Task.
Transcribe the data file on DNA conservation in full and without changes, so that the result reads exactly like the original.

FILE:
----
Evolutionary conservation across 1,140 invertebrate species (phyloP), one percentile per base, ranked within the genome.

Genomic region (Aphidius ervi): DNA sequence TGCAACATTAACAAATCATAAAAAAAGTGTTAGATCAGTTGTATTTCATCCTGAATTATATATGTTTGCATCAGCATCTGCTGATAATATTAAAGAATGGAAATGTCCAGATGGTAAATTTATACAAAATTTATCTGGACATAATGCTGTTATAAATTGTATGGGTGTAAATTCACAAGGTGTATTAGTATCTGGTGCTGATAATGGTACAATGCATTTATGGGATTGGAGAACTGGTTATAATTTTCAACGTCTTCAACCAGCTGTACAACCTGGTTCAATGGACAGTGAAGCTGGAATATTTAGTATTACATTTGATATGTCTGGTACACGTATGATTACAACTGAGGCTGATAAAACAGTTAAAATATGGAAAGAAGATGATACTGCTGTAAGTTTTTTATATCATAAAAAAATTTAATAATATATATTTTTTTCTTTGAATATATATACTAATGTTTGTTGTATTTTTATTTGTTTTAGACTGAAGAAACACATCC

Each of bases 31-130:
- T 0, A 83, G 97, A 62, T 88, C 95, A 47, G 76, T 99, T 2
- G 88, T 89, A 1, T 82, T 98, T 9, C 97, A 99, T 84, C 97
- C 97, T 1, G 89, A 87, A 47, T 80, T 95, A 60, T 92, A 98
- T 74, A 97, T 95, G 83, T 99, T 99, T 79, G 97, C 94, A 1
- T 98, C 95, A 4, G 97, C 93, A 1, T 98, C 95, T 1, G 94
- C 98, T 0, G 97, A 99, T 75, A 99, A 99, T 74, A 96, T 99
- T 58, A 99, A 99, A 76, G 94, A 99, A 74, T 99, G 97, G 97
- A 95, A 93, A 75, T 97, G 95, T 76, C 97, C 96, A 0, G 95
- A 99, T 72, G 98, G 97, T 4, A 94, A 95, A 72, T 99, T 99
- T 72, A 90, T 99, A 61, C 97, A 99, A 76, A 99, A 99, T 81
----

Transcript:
Evolutionary conservation across 1,140 invertebrate species (phyloP), one percentile per base, ranked within the genome.

Genomic region (Aphidius ervi): DNA sequence TGCAACATTAACAAATCATAAAAAAAGTGTTAGATCAGTTGTATTTCATCCTGAATTATATATGTTTGCATCAGCATCTGCTGATAATATTAAAGAATGGAAATGTCCAGATGGTAAATTTATACAAAATTTATCTGGACATAATGCTGTTATAAATTGTATGGGTGTAAATTCACAAGGTGTATTAGTATCTGGTGCTGATAATGGTACAATGCATTTATGGGATTGGAGAACTGGTTATAATTTTCAACGTCTTCAACCAGCTGTACAACCTGGTTCAATGGACAGTGAAGCTGGAATATTTAGTATTACATTTGATATGTCTGGTACACGTATGATTACAACTGAGGCTGATAAAACAGTTAAAATATGGAAAGAAGATGATACTGCTGTAAGTTTTTTATATCATAAAAAAATTTAATAATATATATTTTTTTCTTTGAATATATATACTAATGTTTGTTGTATTTTTATTTGTTTTAGACTGAAGAAACACATCC

Each of bases 31-130:
- T 0, A 83, G 97, A 62, T 88, C 95, A 47, G 76, T 99, T 2
- G 88, T 89, A 1, T 82, T 98, T 9, C 97, A 99, T 84, C 97
- C 97, T 1, G 89, A 87, A 47, T 80, T 95, A 60, T 92, A 98
- T 74, A 97, T 95, G 83, T 99, T 99, T 79, G 97, C 94, A 1
- T 98, C 95, A 4, G 97, C 93, A 1, T 98, C 95, T 1, G 94
- C 98, T 0, G 97, A 99, T 75, A 99, A 99, T 74, A 96, T 99
- T 58, A 99, A 99, A 76, G 94, A 99, A 74, T 99, G 97, G 97
- A 95, A 93, A 75, T 97, G 95, T 76, C 97, C 96, A 0, G 95
- A 99, T 72, G 98, G 97, T 4, A 94, A 95, A 72, T 99, T 99
- T 72, A 90, T 99, A 61, C 97, A 99, A 76, A 99, A 99, T 81